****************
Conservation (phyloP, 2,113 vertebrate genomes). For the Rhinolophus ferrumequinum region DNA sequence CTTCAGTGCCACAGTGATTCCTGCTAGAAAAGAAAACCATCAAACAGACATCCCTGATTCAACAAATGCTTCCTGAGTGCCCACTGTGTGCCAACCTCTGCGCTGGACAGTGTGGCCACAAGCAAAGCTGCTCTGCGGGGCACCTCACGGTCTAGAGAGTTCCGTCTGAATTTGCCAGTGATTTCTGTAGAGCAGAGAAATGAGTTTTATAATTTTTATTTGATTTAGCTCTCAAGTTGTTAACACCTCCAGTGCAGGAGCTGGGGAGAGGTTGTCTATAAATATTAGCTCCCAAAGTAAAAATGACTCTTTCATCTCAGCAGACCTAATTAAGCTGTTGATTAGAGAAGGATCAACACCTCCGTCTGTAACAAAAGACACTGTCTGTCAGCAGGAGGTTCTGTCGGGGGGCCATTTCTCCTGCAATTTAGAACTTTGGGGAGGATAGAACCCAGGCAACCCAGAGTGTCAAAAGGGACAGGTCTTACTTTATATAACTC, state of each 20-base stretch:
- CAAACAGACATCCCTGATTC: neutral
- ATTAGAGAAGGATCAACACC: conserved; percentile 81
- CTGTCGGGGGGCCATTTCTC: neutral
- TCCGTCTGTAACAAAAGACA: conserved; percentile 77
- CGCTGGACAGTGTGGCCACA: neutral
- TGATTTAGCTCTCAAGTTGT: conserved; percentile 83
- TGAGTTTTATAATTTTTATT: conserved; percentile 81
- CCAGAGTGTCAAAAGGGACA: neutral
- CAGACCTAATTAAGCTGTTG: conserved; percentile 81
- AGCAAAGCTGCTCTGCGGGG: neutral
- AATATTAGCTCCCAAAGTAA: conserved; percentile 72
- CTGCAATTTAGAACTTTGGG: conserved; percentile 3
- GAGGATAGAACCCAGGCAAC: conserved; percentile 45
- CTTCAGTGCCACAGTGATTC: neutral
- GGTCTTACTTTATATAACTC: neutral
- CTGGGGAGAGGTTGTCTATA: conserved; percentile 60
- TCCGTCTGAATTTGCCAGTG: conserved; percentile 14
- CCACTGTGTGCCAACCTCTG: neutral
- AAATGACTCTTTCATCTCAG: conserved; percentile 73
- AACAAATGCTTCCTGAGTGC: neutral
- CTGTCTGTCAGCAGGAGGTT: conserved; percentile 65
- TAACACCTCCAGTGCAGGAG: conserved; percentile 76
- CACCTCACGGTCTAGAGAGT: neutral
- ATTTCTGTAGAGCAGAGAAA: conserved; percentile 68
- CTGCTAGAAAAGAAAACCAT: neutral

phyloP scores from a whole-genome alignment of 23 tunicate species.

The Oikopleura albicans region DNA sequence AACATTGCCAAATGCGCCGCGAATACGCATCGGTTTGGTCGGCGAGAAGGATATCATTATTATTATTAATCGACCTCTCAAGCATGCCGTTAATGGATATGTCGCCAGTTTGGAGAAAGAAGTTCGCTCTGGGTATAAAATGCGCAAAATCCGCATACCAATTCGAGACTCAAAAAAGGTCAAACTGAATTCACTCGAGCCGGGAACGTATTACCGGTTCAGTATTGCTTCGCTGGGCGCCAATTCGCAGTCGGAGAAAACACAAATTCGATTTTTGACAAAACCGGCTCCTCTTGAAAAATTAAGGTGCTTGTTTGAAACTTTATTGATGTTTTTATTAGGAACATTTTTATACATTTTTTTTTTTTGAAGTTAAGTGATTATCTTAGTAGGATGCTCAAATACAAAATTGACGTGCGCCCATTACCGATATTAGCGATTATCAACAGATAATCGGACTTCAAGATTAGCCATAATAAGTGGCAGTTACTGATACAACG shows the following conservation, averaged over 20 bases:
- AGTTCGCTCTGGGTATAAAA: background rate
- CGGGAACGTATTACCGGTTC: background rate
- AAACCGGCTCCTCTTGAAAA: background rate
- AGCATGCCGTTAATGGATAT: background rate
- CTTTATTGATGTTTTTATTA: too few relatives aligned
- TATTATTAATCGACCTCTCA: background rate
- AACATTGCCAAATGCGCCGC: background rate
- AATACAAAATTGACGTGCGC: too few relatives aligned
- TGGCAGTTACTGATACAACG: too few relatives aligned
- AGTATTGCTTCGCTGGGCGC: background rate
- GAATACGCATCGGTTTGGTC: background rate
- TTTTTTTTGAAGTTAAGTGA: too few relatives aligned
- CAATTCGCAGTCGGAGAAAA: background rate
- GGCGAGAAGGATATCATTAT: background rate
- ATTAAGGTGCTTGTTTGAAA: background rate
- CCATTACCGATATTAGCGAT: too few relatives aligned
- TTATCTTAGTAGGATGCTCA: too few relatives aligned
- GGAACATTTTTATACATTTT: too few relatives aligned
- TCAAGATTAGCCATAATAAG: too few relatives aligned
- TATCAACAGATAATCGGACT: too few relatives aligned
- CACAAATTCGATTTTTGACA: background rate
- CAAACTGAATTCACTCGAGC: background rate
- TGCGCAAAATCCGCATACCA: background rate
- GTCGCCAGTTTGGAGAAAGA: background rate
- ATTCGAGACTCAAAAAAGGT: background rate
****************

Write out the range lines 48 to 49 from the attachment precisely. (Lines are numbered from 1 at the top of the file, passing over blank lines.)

- TATCAACAGATAATCGGACT: too few relatives aligned
- CACAAATTCGATTTTTGACA: background rate